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NURSING CARE PLAN ON

SEVERE ANEMIA

SUBMITTED TO - Ms. Ashin M Jacob


Tutor
Submitted by - Ms. Sneha Sehtrawat
MSc Nursing (OBG)
Rufaida College of Nursing
TOPICS COVERED-

1) BIOGRAPHIC DATA
2) INTRODUCTION OF PATIENT
3) SOCIOECONOMIC BACKGROUND
4) FAMILY HEALTH HISTORY
5) HISTORY OF PRESENT ILLNESS
6) HISTORY OF PAST ILLNESS
7) PERSONAL HISTORY
8) HEAD TO TOED EXAMINATION
9) DIAGNOSTIC EVALUATION
10) MEDICAL MANAGEMENT OF GDM
11) NURSING MANAGEMENT
12) NURSING DIAGNOSES
13) COMPLICATIONS
14) NURSING CARE PLAN
15) RESEARCH EVIDENCES
25) SUMMARY
26) BIBLIOGRAPHY

I) BIOGRAPHIC DATA
NAME Suman Rani
AGE 27yrs
SEX Female
WARD NO. Gynae Ward
MRD NO. IP0947723
MARITAL STATUS Married
EDUCATION Graduated
OCCUPATION Housewife
INCOME Rs. 25000/- per month
RELIGION Hindi
LANGUAGE KNOWN Hindi and english
ADDRESS 12/9, Sangam Vihar, ND
DIAGNOSIS G2P1L1A0 with Severe Anemia
DATE OF ADMISSION 21.8.2016
DATE OF DISCHARGE not discharged yet
DATE OF CARE STARTED 22.8.2016
DATE OF CARE ENDED 26.8.2016
INFORMANT Self and mother-in-law
II. INTRODUCTION OF PATIENT

My patient Suman Rani , a 27 yrs old female with POG with G2P1L1A0 with Severe
Anemia POG 35+2 wks & came to gynae OPD on 22.08.2016 with the complaints of
deranged hematology profile, severe pallor, fatigue, activity intolerance, lassitude, anorexia,
indigestion, giddiness, swelling in lower extremities.

No C/o B.P.V, L.P.V, epigastric pain

C/o fainting spells(occasional),lathargy, restlessness, weakness, oedema(ankles).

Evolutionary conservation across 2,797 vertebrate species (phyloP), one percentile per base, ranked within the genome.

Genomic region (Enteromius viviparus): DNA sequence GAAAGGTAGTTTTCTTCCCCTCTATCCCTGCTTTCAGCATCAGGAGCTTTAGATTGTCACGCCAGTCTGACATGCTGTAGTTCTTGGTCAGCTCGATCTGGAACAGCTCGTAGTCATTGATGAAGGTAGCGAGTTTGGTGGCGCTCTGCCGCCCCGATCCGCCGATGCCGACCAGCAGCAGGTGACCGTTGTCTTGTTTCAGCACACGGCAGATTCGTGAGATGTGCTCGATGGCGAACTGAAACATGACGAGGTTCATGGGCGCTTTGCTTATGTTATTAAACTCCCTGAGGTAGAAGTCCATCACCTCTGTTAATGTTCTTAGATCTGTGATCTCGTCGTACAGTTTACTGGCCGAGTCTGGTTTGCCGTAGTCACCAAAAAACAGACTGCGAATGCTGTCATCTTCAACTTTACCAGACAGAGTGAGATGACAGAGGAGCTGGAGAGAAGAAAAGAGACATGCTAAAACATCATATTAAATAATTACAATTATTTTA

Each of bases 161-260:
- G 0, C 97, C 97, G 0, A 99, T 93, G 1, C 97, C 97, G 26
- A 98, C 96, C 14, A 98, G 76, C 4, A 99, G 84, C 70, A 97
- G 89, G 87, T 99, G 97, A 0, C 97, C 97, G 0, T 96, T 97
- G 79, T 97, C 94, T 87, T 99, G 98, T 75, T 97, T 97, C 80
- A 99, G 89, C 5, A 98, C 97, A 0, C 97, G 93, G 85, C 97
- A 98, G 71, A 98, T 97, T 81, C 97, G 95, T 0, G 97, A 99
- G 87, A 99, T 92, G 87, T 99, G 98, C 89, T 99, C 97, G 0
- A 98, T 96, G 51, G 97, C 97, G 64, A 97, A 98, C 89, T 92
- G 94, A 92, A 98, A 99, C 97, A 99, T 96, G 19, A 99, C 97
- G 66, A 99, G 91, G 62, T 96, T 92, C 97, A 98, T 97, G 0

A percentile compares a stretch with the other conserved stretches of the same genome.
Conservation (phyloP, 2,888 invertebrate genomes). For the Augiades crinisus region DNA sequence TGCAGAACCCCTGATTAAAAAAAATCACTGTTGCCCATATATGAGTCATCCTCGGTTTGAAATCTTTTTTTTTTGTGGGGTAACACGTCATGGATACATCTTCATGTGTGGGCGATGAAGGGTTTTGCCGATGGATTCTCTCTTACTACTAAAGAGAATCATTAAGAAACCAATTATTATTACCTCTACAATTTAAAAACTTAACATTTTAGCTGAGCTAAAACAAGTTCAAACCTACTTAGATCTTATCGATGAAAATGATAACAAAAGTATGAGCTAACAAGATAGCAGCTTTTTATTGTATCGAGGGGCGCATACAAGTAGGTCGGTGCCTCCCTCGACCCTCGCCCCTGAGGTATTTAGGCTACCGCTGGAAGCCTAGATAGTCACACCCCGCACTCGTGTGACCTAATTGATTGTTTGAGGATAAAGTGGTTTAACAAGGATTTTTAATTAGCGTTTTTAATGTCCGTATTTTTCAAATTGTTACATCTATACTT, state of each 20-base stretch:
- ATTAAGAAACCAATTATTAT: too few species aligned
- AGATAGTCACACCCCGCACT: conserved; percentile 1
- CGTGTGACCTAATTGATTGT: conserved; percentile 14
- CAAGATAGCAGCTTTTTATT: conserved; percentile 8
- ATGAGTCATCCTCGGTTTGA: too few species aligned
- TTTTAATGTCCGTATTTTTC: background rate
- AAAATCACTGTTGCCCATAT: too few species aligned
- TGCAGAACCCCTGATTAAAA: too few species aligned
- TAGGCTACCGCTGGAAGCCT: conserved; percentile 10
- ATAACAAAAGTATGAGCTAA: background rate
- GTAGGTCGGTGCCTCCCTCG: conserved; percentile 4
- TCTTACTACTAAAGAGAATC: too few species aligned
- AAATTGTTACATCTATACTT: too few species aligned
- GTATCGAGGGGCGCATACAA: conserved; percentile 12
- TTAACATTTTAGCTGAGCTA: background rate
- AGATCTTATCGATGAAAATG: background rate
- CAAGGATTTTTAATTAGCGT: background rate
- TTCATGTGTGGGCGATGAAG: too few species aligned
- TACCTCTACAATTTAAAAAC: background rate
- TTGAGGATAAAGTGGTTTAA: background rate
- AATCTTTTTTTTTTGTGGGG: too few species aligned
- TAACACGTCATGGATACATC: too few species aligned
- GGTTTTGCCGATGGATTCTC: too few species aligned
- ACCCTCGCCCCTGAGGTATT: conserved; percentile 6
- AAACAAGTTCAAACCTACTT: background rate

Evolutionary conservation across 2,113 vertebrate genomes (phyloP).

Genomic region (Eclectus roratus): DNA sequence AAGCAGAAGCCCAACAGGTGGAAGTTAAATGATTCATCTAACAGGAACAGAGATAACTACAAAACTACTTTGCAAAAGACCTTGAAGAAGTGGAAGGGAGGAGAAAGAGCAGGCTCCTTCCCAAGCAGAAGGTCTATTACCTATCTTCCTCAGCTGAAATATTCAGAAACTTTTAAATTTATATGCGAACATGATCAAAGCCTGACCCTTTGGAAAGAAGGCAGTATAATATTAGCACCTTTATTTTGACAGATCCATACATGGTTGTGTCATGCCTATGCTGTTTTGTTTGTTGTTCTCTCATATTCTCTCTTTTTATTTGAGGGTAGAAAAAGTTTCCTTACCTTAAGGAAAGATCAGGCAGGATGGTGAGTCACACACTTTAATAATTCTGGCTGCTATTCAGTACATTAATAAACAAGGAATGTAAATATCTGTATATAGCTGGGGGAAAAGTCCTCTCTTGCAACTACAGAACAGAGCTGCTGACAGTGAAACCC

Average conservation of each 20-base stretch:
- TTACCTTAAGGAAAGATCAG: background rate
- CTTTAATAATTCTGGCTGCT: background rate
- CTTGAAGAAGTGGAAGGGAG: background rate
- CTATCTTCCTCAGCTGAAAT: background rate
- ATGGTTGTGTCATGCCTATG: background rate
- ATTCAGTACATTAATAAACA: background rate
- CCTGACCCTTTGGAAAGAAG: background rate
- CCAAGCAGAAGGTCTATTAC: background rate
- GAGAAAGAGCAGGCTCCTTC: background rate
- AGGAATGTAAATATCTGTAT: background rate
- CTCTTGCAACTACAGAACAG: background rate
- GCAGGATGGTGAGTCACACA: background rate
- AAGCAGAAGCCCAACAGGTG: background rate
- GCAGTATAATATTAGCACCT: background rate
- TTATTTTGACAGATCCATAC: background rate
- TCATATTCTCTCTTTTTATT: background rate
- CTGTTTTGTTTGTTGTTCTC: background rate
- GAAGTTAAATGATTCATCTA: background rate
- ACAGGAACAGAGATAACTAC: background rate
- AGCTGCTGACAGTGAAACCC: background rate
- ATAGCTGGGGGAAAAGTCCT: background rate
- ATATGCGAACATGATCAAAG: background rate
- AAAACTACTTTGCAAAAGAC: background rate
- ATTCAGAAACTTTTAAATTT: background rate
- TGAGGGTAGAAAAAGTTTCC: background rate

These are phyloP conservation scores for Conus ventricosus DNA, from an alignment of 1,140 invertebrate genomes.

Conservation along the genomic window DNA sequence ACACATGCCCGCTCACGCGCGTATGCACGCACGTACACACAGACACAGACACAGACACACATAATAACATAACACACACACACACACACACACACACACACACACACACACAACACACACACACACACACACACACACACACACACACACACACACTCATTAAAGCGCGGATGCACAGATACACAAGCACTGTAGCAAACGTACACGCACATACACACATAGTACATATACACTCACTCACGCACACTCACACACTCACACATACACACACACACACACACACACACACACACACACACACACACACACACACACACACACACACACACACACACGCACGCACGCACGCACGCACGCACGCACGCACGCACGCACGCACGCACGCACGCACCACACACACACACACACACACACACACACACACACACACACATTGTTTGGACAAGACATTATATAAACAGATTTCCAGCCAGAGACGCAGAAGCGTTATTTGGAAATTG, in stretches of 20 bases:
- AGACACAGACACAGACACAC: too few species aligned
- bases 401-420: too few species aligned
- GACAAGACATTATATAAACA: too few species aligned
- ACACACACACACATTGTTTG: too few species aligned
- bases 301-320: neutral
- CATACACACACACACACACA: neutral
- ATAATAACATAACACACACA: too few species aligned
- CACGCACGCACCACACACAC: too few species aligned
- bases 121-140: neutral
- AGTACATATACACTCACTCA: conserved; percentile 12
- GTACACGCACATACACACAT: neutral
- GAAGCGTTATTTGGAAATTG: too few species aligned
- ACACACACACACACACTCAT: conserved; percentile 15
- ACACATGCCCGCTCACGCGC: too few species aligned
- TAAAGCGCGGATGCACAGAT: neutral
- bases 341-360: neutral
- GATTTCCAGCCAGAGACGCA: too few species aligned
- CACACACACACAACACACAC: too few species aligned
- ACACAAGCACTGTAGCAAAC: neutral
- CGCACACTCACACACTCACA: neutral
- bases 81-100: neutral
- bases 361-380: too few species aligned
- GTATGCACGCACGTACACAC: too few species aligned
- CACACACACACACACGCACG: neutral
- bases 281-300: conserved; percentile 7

Her general condition was poor. She looked not adequately hydrated.

On examination- T- 37.2C
P- 88/ min
BP- 130/80 mm/Hg
R- 20/min
RBS stat- 136mg/dl

On Fundal examination- Soft


Cephalic
NTNT ( non-tender, non-tensed)
Liquor adequate
FHS / R/ 144/min

A series of diagnostic tests were carried out and patient was diagnosed & admitted in Gynae
ward under Unit IV.
III. SOCIOECONOMIC BACKGROUND

Mrs Suman Rani W/O Ramesh Kumar lives in a city in her rented house. Water and
electricity facility is adequate and her house is well ventilated. Her house has toilet
constructed. Her husband is the one of earning member the family she live in a joint family.
No pet animals are there in her house.

IV. FAMILY HEALTH HISTORY

a) Family composition

S. Name Relations Age Sex Education Occupa-tion Health status


No -hip with
the
patient

1. Ramesh Husband 33 M Graduated In service Good


Kumar yrs
2. Suman Self 27 F Graduated Tailor Poor